East End United Methodist’s organ also doesn’t have much of a pedal section, and it seems to lack a means to preset stops. Performances that would have otherwise flowed smoothly were made choppy by the need of the performers’ hands to leave the keyboard long enough to clear previous voices and to press the tabs for reregistration. Only Vincent had a helper for this, and her performance had the best flow of the afternoon. There will be other concerts in this series—the next one featuring baroque music—and the congregation is also inviting the community at large to participate in raising the funds for this instrument’s renewal. For more information on the concerts or the restoration, call 227-3272.

Nashville’s musical family is also being enriched by the various children’s choruses of the Blair School of Music. Pamela Schneller and David Bone led their choristers in a post-music-camp performance at the Scarritt-Bennett Center. It is very obvious that these kids have been working on their ability to sing together and on pitch. While much of the music on the program was largely unison singing, it was well done. Intonation was good, as was enunciation. These kids stuck to their leaders like glue, a trait that made for generally secure entrances and cutoffs.

Particular favorites were a Melchior Frank setting of “Da Pacem Domine,” Doreen Rao’s arrangement of “Siyahamba,” and the utterly charming “The Cuckoo, the Nightingale, and the Donkey” by Gustav Mahler. I also thought that the innocence of the children’s voices made for two exceptional “river” pieces, “Afton Water” and Aaron Copland’s setting of “Shall We Gather By the River.” The Copland was also notable for the richness of the ensemble’s altos. The pieces that worked less well, Persichetti’s “sam was a man” and “The Shenandoah Blues,” were the ones that needed an artificial heartiness to work—by and large, they didn’t. In none of the pieces did I hear the shrillness and hootiness that frequently plagues children’s vocal ensembles, but the bell-like quality that characterizes the best children’s singing has yet to be achieved by the Blair children’s choruses.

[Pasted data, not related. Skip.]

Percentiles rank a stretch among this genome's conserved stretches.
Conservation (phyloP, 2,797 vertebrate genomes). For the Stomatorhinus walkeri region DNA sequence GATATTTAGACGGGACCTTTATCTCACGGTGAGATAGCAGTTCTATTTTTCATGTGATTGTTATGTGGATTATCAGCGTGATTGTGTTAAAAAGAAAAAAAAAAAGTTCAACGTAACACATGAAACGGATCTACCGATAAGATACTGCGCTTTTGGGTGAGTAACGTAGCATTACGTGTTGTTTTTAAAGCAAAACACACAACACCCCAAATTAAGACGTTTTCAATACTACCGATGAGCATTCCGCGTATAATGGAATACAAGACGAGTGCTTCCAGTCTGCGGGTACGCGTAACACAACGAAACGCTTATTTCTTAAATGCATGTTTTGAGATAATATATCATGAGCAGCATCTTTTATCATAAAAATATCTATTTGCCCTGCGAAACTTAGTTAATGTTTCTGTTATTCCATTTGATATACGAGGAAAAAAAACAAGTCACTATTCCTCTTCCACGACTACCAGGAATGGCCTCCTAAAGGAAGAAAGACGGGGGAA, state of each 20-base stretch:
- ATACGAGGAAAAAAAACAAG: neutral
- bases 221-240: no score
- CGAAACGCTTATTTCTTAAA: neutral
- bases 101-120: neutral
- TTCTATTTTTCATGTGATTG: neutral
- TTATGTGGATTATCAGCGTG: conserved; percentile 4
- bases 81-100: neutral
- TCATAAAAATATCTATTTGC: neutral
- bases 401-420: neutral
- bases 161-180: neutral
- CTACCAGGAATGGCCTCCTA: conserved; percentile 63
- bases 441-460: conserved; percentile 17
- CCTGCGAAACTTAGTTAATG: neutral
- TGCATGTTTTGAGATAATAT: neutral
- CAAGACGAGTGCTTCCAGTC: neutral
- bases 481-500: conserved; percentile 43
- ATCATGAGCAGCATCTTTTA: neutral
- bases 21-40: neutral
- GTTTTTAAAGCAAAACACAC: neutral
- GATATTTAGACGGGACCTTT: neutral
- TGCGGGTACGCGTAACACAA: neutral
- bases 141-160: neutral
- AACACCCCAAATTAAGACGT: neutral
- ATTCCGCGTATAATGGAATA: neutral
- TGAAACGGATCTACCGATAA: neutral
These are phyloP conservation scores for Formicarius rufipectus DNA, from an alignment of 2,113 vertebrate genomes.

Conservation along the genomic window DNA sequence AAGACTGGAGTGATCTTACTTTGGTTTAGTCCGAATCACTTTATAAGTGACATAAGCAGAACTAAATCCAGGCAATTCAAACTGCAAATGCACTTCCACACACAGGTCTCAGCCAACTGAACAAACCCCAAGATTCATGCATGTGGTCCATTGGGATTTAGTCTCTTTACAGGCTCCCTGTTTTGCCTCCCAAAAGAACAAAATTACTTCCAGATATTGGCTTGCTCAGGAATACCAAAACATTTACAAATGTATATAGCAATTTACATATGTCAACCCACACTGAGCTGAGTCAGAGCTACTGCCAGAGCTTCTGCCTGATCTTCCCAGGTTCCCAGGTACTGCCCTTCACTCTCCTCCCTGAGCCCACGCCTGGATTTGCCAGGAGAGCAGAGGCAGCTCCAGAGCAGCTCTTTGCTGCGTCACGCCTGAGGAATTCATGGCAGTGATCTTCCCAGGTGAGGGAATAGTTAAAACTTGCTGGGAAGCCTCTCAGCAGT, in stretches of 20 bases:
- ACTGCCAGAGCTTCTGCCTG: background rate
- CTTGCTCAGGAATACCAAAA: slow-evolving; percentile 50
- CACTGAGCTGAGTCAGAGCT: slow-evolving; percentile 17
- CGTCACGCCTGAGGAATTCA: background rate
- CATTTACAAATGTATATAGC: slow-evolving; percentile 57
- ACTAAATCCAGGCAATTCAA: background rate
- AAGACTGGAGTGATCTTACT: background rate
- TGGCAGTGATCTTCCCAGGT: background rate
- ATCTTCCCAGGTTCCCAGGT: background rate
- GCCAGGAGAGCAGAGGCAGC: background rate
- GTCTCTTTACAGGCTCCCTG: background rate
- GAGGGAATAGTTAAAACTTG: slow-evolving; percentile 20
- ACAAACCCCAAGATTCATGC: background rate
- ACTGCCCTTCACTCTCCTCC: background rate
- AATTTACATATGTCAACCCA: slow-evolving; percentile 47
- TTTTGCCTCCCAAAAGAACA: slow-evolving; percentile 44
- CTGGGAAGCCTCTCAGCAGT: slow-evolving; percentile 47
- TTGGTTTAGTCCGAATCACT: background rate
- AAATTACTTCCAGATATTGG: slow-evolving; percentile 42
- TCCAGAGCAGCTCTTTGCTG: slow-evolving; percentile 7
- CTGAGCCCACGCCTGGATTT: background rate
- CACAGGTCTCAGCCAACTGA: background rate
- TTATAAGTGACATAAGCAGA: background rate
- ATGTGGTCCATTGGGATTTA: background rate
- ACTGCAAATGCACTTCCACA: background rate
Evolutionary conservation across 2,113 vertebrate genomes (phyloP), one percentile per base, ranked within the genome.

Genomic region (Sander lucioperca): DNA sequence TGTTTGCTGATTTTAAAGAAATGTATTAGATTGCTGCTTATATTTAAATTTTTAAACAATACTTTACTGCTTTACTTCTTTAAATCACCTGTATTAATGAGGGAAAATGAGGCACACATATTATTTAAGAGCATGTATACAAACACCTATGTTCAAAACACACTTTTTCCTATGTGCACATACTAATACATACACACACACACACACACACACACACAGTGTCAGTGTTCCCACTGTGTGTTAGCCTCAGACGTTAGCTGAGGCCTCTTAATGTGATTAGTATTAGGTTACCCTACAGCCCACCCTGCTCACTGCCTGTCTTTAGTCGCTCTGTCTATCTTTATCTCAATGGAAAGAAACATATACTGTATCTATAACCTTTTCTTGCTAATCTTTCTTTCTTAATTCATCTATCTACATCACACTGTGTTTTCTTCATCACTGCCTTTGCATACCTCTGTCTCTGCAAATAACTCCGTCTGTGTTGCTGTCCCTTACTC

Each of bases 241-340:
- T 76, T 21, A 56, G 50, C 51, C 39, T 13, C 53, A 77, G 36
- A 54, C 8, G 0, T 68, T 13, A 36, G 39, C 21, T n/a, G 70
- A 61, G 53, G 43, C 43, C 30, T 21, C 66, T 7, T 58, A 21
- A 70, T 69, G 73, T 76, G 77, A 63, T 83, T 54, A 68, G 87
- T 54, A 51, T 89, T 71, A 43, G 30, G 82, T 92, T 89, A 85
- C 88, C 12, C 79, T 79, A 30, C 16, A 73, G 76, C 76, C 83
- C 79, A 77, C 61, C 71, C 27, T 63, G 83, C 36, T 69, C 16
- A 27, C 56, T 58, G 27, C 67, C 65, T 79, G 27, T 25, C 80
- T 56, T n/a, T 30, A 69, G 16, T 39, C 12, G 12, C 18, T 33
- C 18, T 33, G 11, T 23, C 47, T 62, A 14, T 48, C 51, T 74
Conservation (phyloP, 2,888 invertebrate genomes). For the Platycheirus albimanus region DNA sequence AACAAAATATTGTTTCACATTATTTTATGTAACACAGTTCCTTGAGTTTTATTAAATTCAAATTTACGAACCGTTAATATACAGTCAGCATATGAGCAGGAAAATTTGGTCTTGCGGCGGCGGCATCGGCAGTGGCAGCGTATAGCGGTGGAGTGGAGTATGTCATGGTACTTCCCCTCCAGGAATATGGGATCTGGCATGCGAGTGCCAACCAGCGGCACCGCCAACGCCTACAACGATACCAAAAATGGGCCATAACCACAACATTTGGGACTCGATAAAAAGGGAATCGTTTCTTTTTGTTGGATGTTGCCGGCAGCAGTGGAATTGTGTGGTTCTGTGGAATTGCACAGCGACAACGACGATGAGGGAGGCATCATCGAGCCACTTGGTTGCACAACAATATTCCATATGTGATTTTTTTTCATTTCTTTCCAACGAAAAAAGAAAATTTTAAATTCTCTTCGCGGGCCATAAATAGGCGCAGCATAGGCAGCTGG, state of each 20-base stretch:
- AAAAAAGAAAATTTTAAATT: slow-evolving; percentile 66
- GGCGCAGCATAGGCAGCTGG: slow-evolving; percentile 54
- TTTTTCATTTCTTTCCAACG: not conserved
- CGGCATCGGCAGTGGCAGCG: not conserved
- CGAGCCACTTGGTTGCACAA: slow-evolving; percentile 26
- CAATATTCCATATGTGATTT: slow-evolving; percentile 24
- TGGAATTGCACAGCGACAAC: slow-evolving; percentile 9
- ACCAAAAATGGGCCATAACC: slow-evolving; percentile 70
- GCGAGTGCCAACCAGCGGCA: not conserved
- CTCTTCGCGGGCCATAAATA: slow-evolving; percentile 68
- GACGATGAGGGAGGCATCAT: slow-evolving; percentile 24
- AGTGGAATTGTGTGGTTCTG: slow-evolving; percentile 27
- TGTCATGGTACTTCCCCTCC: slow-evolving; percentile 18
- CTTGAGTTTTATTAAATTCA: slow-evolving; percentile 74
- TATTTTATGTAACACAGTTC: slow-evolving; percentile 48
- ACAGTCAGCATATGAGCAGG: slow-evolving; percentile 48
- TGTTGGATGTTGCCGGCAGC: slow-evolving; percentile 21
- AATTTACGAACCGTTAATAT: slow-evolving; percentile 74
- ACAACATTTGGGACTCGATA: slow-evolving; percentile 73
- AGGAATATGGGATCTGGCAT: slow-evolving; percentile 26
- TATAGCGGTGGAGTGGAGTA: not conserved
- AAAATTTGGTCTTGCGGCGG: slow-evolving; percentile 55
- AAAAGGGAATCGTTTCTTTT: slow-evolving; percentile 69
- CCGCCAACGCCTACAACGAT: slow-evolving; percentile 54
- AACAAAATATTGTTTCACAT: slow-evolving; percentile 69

This program was the opener for the fall and winter offerings at Scarritt-Bennett. The next concert in the series, on Oct. 6, features a return by the Christ Church Cathedral Schola Cantorum. For more information on events at Scarritt-Bennett Center, phone 340-7500.

Finally, in closing, look to next week’s issue for an in-depth look at the upcoming (and very impressive) classical season at the Ryman Auditorium and for a report on the recent marriage of Nashville’s two opera companies, Tennessee Opera Theatre and The Nashville Opera.